IBM Upgrades pSeries Servers

The new systems will feature greater speed and disaster-recovery capabilities as well as enhanced I/O and RAID.

IBM Corp. is bringing greater speed and disaster-recovery capabilities to its line of eServer pSeries systems.

The Armonk, N.Y., company also is upgrading the I/O and RAID capabilities of the servers in a series of moves announced Thursday designed to meet the key demands of customers, according to Jim McGaughan, director of eServer strategy at IBM.

Key among those enhancements is the introduction of Capacity Backup Systems for the companys high-end 16-way p670 and 32-way p690 servers. The servers, with IBMs On/Off Capacity on Demand capabilities, are similar to the iSeries for High Availability system introduced in September. IBM also has offered similar backup capabilities for its zSeries mainframes for several years, he said.

The replicated p670 backup comes with four active and 12 inactive 1.45GHz Power4+ processors that can be activated if the main system goes down, McGaughan said. The p690 comes with four Power4+ chips active and another 28 inactive. Those chips can range in frequency from 1.3GHz to 1.7GHz, he said.

The systems also are priced lower than the main servers. A fully configured p670 backup costs bout 38 percent less; a p690 backup 52 percent less. If enterprises need to turn on inactive processors, they pay only for the power they use, McGaughan said.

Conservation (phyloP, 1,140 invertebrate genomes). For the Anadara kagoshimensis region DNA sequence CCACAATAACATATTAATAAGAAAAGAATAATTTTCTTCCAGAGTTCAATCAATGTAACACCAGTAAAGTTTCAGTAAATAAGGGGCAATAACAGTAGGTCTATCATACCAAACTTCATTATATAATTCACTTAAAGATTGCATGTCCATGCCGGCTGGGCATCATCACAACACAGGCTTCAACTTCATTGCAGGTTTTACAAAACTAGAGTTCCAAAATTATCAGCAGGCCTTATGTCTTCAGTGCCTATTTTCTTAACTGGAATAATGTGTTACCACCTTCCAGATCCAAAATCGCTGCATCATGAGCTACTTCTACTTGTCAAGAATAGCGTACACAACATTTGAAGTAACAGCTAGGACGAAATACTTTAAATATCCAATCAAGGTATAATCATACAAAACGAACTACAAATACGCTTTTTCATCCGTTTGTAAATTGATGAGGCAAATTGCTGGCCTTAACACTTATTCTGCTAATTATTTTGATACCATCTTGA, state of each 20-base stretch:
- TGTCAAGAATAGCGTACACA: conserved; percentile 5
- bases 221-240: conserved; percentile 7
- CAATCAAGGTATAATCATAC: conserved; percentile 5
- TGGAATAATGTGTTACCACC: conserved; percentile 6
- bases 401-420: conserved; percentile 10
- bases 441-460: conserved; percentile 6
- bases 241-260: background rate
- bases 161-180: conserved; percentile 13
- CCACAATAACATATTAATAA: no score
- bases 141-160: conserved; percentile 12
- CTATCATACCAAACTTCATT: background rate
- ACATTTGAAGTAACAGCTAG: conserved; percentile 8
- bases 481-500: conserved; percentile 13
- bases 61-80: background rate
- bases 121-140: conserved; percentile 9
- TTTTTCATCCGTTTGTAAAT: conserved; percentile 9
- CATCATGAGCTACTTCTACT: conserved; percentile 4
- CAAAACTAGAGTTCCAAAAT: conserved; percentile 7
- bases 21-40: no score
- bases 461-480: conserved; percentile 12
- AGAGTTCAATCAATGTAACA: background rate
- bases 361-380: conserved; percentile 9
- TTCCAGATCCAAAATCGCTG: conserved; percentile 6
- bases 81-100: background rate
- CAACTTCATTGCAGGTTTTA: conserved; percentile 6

In addition, IBM is offering its two-way p615, powered by a 1.45GHz Power4+, in Express Configurations—one for AIX 5L and another for Linux—to simplify the order process, he said.

IBM also is offering Ultra320 SCSI support via adapters, disk drives, backplane support and external storage subsystems for the pSeries as well as the Intellistation Power 275 workstation, which McGaughan said will improve the data exchange rate.

The company also is enhancing pSeries systems high performance computing support. IBM rolled out the pSeries High Performance Switch, designed to give greater bandwidth between processors in its eight-way p655 and 32-way p690 systems, when being used in an eServer Cluster 1600 Unix environment.

"Now you can slam information much faster between nodes," McGaughan said.

The interconnect switch, designed for tasks that call for a lot of computations and memory bandwidth, currently supports up to 16 p690s or p655s, but that will grow to 64 of either by mid-2004, he said.

IBM also is upgrading its Cluster Systems Management software. Previously it would run on an eServer Cluster 1350 xSeries configuration running Intel Corp. Xeon chips and Red Hat Inc.s Linux operating system and AIX 5L on pSeries, it now can run SuSE AG Linux Enterprise Edition 8 on pSeries systems.

The software provides for remote hardware management, software updates across clusters, cluster-wide monitoring tools and alert capabilities.

Discuss this in the eWEEK forum.